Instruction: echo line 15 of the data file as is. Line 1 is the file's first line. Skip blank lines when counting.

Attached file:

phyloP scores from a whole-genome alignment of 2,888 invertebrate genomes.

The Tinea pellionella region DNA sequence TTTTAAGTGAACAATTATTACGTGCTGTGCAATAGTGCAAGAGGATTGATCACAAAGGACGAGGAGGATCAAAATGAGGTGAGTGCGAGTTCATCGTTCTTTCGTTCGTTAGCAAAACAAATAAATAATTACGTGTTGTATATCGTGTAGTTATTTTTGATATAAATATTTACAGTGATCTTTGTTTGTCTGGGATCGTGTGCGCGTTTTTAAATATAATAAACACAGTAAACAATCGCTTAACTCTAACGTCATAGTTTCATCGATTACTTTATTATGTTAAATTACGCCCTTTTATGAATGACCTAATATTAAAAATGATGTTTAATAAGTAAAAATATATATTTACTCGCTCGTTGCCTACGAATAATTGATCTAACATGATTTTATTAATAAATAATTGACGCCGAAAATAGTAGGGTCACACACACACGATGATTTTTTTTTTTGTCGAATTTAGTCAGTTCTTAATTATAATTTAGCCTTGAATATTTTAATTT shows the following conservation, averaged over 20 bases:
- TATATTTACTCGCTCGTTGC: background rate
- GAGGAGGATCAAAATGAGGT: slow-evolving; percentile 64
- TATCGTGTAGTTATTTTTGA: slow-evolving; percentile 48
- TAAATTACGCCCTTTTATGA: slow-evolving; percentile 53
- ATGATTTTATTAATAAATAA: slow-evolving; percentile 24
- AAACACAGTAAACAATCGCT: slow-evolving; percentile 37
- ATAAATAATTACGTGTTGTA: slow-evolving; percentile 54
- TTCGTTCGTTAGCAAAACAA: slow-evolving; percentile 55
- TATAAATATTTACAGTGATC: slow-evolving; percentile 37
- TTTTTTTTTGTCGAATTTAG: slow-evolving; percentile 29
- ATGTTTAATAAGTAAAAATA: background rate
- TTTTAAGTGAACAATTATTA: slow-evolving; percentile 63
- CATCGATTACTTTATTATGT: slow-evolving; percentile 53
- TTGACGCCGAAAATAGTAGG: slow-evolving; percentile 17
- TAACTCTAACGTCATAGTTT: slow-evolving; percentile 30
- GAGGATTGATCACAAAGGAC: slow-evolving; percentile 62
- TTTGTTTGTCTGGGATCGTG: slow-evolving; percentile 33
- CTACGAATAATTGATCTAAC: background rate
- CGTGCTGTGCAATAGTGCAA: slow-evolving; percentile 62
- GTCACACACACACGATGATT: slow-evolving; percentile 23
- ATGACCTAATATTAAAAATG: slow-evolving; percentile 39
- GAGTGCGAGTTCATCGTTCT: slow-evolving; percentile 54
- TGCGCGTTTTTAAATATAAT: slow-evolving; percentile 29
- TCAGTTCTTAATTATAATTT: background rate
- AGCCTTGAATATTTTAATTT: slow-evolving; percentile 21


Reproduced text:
- CATCGATTACTTTATTATGT: slow-evolving; percentile 53